“I confess I do not know why, but looking at the stars always makes me dream.”
Vincent van Gogh
“Love what you do and do what you love. Don’t listen to anyone else who tells you not to do it.”
Vincent van Gogh looked at the stars, dreamed, and painted his dreams. He became a renowned Post-Impressionist painter. His work – notable for its rough beauty, emotional honesty, and bold color – had a far-reaching influence on 20th-century art. He drew most of his paintings during the years he suffered from painful anxiety and frequent bouts of mental illness. He died at the age of 37.
Ray Bradbury looked at stars, dreamed, and wrote his dreams. He became one of the most celebrated 20th-century American writers. His dystopian novel about book-burning futuristic society, Fahrenheit 451, has withstood years of expurgation by its publisher, and is still widely read today (#524 in Books at Amazon, as of time writing this post). He was happily married and had four daughters. He died at the age of 91.
It is tempting to look at the stars and dream.
Following the dreams is another story…
In biographies of famous people (for example Steve Jobs by Walter Isaacson), following dreams leads to success. In fiction, the outcome of following dreams depends on the genre. In romance, love is the prize, and one will be living happily ever after. In thrillers and other genres with violence, the bad guy is the one who follows his megalomaniac dreams. The villains are selfish and destructive to others – their dreams must be thwarted, and they must end up defeated. In tragedies, the hero loses everything.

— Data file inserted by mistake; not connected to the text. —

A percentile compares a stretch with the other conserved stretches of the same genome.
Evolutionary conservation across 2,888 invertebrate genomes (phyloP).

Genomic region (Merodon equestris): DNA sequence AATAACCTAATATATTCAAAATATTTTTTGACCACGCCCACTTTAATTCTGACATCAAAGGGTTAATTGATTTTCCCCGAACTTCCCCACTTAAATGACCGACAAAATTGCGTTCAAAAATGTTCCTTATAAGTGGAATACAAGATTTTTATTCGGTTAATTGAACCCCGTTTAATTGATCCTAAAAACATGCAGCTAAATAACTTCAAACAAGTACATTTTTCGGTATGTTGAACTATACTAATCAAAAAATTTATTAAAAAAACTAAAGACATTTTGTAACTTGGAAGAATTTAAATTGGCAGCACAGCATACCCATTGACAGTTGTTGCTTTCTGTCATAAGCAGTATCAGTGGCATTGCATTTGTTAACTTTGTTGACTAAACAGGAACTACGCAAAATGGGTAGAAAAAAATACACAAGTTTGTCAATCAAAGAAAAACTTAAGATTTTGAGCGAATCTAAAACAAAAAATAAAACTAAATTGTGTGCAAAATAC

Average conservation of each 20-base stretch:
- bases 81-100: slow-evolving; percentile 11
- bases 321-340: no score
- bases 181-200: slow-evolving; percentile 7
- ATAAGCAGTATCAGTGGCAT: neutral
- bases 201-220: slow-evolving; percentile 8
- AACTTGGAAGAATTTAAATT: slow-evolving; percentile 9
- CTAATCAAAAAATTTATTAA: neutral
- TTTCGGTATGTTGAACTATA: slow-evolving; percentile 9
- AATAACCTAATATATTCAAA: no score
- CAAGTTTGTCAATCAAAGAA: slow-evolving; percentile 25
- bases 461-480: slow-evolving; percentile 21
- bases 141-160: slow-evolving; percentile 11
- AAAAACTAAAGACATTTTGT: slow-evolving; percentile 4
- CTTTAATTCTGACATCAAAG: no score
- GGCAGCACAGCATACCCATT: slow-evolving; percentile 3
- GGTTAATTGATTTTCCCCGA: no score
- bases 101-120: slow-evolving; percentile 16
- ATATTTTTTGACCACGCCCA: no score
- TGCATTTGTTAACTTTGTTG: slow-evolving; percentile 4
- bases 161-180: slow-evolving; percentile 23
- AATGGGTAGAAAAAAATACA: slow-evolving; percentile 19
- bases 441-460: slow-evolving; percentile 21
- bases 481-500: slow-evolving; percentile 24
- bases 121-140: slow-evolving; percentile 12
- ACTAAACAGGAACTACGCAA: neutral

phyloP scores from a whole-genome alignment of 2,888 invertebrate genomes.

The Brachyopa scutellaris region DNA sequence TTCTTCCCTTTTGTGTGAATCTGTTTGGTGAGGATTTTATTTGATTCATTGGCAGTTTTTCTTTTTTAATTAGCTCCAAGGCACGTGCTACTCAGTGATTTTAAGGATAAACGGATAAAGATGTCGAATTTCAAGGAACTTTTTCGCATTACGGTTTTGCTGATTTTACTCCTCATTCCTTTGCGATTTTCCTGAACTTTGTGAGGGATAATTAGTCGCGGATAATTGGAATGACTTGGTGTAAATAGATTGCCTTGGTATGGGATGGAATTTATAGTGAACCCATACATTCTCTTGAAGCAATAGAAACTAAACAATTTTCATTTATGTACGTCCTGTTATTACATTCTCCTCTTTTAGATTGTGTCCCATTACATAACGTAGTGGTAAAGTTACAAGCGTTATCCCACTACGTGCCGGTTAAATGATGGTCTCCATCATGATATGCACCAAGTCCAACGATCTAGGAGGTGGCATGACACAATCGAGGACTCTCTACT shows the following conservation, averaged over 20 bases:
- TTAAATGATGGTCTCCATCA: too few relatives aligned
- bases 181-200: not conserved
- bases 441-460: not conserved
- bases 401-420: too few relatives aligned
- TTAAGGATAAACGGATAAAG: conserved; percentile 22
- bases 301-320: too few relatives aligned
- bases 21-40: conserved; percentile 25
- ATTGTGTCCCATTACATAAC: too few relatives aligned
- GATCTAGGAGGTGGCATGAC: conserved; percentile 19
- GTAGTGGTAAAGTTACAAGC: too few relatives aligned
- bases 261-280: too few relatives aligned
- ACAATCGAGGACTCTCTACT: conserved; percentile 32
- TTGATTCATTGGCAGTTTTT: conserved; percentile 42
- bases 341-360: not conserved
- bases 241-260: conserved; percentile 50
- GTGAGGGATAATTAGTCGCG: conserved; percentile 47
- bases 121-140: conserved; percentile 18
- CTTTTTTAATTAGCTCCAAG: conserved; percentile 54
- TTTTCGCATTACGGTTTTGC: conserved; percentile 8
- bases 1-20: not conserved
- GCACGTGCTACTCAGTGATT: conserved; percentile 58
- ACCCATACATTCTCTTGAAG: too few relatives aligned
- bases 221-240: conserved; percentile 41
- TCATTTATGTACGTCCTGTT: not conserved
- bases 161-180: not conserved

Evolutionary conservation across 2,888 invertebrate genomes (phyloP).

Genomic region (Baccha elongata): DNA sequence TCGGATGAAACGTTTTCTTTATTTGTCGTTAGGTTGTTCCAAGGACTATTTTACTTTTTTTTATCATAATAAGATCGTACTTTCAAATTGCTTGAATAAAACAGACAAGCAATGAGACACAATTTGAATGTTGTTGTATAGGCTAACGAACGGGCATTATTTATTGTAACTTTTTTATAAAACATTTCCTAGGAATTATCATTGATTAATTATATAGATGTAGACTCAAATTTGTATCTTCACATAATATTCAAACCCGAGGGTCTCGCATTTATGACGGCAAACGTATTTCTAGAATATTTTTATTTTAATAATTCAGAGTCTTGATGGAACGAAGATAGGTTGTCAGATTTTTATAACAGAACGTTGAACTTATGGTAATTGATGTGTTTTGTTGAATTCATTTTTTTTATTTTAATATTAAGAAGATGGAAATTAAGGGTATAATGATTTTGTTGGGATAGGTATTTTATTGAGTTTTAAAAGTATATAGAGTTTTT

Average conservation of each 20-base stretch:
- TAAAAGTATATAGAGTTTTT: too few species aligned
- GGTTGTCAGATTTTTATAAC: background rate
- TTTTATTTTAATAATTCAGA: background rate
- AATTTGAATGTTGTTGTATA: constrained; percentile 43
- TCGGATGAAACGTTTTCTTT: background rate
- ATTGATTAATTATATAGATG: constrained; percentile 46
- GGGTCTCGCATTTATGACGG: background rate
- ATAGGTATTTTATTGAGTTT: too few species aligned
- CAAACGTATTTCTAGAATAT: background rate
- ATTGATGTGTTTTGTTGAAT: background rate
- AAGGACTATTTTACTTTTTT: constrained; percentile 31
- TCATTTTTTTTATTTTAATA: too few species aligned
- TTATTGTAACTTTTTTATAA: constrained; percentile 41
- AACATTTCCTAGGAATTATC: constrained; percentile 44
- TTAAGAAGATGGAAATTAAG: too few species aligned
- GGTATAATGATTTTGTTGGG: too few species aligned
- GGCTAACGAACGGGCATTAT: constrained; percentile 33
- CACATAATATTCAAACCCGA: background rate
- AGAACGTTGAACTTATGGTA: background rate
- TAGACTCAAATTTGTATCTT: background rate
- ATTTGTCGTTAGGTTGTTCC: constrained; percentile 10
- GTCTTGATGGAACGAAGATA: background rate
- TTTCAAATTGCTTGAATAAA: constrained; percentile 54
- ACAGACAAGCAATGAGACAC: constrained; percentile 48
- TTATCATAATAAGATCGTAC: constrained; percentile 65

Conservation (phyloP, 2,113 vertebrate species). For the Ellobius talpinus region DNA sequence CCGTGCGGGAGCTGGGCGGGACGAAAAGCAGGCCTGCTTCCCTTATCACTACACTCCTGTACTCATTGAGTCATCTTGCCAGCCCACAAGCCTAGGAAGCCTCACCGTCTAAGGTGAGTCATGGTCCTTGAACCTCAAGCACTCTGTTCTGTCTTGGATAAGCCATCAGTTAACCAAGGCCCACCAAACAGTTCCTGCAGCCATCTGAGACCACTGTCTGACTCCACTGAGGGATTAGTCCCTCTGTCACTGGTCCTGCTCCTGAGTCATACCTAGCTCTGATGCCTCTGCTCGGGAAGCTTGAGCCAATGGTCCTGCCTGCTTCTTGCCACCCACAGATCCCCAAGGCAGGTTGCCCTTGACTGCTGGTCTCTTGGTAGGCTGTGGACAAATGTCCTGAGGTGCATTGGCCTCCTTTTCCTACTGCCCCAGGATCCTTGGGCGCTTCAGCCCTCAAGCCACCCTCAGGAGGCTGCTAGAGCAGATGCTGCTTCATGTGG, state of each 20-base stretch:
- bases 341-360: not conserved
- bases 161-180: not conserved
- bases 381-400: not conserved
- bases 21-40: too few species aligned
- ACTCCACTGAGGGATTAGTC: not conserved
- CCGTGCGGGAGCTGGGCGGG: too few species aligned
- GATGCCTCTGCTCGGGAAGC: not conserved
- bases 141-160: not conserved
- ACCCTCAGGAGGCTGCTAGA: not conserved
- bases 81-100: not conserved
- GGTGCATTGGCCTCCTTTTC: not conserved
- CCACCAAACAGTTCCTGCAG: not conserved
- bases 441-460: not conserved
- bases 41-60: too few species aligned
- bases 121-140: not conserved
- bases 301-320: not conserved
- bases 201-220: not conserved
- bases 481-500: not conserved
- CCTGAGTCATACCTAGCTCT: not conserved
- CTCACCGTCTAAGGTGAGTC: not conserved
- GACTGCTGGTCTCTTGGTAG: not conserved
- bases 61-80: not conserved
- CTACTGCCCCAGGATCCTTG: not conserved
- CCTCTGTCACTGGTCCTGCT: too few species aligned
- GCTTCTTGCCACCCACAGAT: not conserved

For me, not knowing beforehand how things will turn out is a good reason to pick a book and start reading. Not coincidentally, I wrote the kind of book I would like to read – about looking at stars and following one’s dreams.
Here is a teaser (the blurb):
When Danielle Meller starts to work for professor George Green, she expects the new job will jumpstart her academic career. Soon enough, she discovers that integrating herself in the competitive group is a constant struggle. It is even harder to convince her boss that she is capable of conducting innovative research in theoretical physics.
Danielle is fascinated by the recently discovered dark energy – it entices her imagination and draws her to explore its origins. A battle of wills ensues when Green stops her attempts to go beyond the assigned research. Danielle’s boyfriend, Jonathan, also warns her against taking unnecessary risks. Headstrong and ambitious, she doesn’t back off – until she inadvertently opens a personal and professional Pandora’s Box. Now, Danielle has to face the price of following her dreams – if she fails, she might lose the man she loves and everything she has worked for.
From the back-cover of Initial Conditions, a soon-to-be-published novel.
Update: Initial Conditions is published!